“Migrant children detained in Thailand are suffering needlessly in filthy, overcrowded cells without adequate nutrition, education or exercise space,” says report author Alice Farmer, children’s-rights researcher at the New York City–based advocacy group. “Detention lockup is no place for migrant children.”

Because there is a lack of legal and other mechanisms by which they can be released, many of the children are detained indefinitely, sometimes for years.

There are approximately 375,000 migrant children in Thailand, say experts, the largest number from Burma, officially known as Myanmar, where thousands have fled the world’s longest running civil war as well as recent pogroms against the Rohingya Muslim minority. Other young refugees hail from Pakistan, Sri Lanka, Somalia, Syria and elsewhere.

Unfortunately for them, Thailand has not ratified the 1951 Refugee Convention and does not have functioning asylum procedures. If caught, undocumented aliens run the risk of being put in immigration detention, often in harsh conditions.

HRW researchers say that they found children were being crammed into cells so crowded that they had to sleep sitting up, and that the children were being housed with unrelated adults, risking sexual and physical abuse.

“I interviewed children who were terrified of some of the people they met in detention,” Farmer tells TIME. She claimed that that the conditions violated “the U.N. minimum standards for detention centers.”

“The worst part was that you were trapped and stuck,” says Cindy Y., a refugee detained between the ages of 9 and 12, told HRW. “I would look outside and see people walking around the neighborhood, and I would hope that would be me.” She was one of 41 children interviewed for the HRW report.

Thailand has denied that it is failing refugee children in a seven-page written response to the HRW. “Detention of some small number of migrant children in Thailand is not a result of the government’s policies but rather the preference of their migrant parents themselves (family unity) and the logistical difficulties,” it said.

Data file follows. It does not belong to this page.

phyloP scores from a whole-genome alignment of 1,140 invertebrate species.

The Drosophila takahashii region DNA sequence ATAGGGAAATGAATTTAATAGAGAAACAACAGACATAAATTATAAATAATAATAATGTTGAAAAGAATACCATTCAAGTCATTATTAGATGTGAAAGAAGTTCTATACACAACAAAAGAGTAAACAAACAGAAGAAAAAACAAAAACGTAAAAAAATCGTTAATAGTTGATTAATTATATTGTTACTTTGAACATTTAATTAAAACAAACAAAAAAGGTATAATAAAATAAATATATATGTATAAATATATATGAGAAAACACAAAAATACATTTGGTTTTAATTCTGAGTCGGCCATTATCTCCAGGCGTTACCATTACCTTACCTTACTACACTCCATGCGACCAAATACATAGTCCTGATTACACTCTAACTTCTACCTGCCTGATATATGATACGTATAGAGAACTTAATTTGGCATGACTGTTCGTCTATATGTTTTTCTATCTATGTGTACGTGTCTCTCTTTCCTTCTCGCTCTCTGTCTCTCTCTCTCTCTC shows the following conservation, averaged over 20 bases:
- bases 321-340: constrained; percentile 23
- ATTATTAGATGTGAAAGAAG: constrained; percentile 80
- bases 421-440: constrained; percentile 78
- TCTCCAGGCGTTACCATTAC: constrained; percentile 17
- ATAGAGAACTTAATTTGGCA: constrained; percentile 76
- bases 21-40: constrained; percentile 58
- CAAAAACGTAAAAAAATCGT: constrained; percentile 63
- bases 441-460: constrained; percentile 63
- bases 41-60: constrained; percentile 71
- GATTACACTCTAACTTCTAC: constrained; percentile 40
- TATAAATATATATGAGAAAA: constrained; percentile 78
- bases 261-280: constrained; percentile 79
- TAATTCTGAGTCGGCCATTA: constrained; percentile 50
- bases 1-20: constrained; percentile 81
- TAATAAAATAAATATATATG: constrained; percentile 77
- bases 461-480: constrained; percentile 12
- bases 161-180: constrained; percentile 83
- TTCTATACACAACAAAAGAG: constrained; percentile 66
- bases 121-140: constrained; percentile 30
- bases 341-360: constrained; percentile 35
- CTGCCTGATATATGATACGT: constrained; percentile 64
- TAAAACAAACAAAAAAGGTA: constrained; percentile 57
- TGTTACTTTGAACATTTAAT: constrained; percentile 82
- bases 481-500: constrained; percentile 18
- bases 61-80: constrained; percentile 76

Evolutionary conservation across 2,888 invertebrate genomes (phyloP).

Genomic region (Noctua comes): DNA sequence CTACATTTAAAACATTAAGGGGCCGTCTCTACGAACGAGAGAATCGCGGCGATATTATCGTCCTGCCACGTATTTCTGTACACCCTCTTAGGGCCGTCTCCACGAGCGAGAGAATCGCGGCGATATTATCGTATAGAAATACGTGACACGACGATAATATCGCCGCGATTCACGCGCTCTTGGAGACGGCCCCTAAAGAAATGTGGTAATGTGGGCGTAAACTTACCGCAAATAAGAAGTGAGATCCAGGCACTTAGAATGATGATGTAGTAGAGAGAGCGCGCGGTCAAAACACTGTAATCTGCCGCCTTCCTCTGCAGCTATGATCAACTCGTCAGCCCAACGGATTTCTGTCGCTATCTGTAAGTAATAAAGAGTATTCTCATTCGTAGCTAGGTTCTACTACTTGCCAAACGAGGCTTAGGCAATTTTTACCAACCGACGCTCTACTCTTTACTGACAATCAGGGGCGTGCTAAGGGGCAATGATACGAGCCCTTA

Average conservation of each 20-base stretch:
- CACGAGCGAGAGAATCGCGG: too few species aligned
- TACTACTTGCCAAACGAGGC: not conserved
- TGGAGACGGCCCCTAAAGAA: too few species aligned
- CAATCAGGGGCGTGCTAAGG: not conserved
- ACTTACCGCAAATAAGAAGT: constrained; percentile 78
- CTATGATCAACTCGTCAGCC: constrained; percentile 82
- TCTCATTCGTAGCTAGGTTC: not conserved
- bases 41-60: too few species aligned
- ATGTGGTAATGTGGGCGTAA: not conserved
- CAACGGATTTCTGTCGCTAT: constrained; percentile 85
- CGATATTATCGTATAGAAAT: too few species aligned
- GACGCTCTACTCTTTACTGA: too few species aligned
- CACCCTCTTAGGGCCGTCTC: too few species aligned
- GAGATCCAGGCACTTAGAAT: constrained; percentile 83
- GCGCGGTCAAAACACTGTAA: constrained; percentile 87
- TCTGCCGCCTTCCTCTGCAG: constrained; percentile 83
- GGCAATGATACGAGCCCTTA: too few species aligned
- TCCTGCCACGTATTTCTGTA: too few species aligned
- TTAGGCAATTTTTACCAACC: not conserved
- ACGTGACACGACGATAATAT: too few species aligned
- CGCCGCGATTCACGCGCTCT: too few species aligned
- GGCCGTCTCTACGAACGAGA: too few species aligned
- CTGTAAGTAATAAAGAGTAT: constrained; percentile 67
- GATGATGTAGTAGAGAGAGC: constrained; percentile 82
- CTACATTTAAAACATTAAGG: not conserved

“The Thai government is trying its best to address and accommodate the needs of migrant children, bearing in mind the humanitarian consideration and fundamental human rights. In addition, it is worth to mention [sic] the Thai officers who work tirelessly amidst all constraints to help sheltering these migrants. Their work deserves understanding as well as recognition.”

The only choice for the refugees is to return to their country of origin — a prospect many cannot countenance for fear of violence, persecution, torture or death — or else wait in the slim hope that they will be accepted for resettlement in a third country. It is a soul-destroying limbo.

“These kids have nowhere to go,” says Farmer, “and ultimately stay in detention indefinitely with no understanding of what will happen to them down the line. It puts a very big burden on the shoulders of some very small people.”

TIME Sri Lanka

How an Extremist Buddhist Network Is Sowing Hatred Across Asia

Nafeesathiek Thahira Sahabdeen
Nafeesathiek Thahira Sahabdeen, 68, at her ransacked home in Dharga Town, Sri Lanka. TIME

Saffron-clad monks have been instrumental in anti-Muslim riots in Burma and Sri Lanka, and have their eyes on sowing discord farther afield

During her long career as a teacher, Nafeesathiek Thahira Sahabdeen prided herself on treating children of all backgrounds the same. That didn’t help her on June 15, though, when a radical Buddhist mob ransacked her home in Dharga Town, a thriving trading hub in southwest Sri Lanka. The 68-year-old Muslim was left “penniless, homeless and heartbroken,” she says. “I thought I would die. I was so afraid.”

The anti-Muslim violence that ravaged Dharga Town, along with the nearby tourist enclave of Aluthgama, peppered with five-star resorts, has been attributed to a burgeoning Buddhist supremacy movement that has embarked on an organized campaign of religious hate.

Sahabdeen speaks to TIME in the ransacked living room of her gutted home. The ceiling fan lies in splinters, the sink ripped from the wall, a portrait of her long-deceased father torn in two. She was alone at prayer when around 200 young men “armed with knives, iron bars, chains” arrived at her home just after dusk. “I could hear them smashing, smashing, smashing,” she says, eyes welling up and fingers clasped together in supplication. “All around were flames.”

Touring her scorched neighborhood, the bevy of gutted buildings and roofless homes indicates Sahabdeen actually fared better than many. Three people died in the violence, all Muslims shot by police shepherding a 7,000-strong mob, claim locals, while another two people had legs amputated after receiving gunshot wounds. At least 80 more were injured.

What sparked this bloodletting between two communities with virtually no historical grievances? Throughout the ashes of Dharga Town, scrawled graffiti reading “BBS Did This” leaves little doubt where the victims lay blame.